RM Sotheby’s will host its annual Monterey auction between the 18th and 19th of August, and for once we can’t pick a single standout car. Instead, the lot list is sublime from start to finish and features a number of showstoppers. Every car is immaculately presented and the range of metal available is breath taking.
From real driver’s cars to full on racing machines, plus exquisite exotics designed to turn heads – there’s the stuff of many a dream garage available at this auction. We’ve been through the auction catalogue and struggled to pick our favourites – but here they are. We can only guess at prices for now, as RM Sotheby’s has not yet released auction estimates.
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1956 Aston Martin DBR1
When you think of sports car racing during the 1950s, you naturally think of Ferrari and Jaguar. However, Aston Martin is often forgotten and wrongfully so. This particular DBR1 was driven in period by the likes of Stirling Moss, Roy Salvadori and Carroll Shelby. In 1959 it won the world sports car round at the Nurburgring ring and played a crucial part in securing Aston Martin the constructor’s title that year. The same year, another DBR1 driven by Shelby and Salvadori actually won the Le Mans 24 hours.
With a freshly rebuilt engine and the original works engine being sold with the car, this is a rare opportunity to purchase something with incredible racing pedigree and that has been pedalled by some of the greatest drivers. Being the first example of only five DBR1’s ever built, it’s likely to be a hefty, but worthwhile investment.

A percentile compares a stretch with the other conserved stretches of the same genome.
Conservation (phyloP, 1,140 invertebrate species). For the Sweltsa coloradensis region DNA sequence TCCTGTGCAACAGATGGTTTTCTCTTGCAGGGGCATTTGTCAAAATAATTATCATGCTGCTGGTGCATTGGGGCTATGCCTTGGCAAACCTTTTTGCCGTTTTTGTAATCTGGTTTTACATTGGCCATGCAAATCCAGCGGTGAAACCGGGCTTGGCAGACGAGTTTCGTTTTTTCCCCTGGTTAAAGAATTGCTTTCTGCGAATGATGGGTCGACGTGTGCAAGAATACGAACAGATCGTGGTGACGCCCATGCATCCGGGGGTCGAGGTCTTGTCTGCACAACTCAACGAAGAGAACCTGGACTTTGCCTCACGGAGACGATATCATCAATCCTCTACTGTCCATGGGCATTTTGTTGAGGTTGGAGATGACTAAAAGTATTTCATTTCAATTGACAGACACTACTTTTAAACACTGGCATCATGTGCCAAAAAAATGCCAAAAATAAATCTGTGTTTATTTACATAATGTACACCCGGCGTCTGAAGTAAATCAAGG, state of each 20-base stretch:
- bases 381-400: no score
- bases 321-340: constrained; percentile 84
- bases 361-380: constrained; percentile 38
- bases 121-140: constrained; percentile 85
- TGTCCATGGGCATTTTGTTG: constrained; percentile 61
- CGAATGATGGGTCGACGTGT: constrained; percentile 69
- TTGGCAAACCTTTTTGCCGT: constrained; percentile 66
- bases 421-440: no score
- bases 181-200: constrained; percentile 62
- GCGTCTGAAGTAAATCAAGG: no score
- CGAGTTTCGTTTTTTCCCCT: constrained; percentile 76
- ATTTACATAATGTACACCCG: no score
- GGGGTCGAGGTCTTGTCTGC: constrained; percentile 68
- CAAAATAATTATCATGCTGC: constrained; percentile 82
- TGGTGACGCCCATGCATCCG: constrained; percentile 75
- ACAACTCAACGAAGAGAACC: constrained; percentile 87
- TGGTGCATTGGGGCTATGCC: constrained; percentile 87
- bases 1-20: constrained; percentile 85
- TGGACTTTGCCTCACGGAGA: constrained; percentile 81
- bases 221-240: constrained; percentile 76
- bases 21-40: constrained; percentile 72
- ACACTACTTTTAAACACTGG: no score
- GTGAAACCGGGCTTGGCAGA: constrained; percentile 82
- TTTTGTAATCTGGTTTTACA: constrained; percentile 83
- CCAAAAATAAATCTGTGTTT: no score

1959 Aston Martin DB4GT
Design Project 199 (DP199) is undoubtedly the most important non Zagato DB4GT ever built. Used as the prototype and basis for all DB4GTs that followed, the car was first driven by Stirling Moss. The car is presented in its iconic Le Mans livery, as is the one of the most important cars within the David Brown lineage.
2006 Aston Martin DBR9
The car that re-stamped Aston Martin’s authority in the GT1 category of sports car racing, the DBR9 was a racing version of the already iconic DB9 road car. This particular car took a podium on its debut in 2006 and was part of the team that took second in the GT1 team championship that year. The car is now able to race in varying historic racing series or could be the ultimate track day weapon. The choice is yours.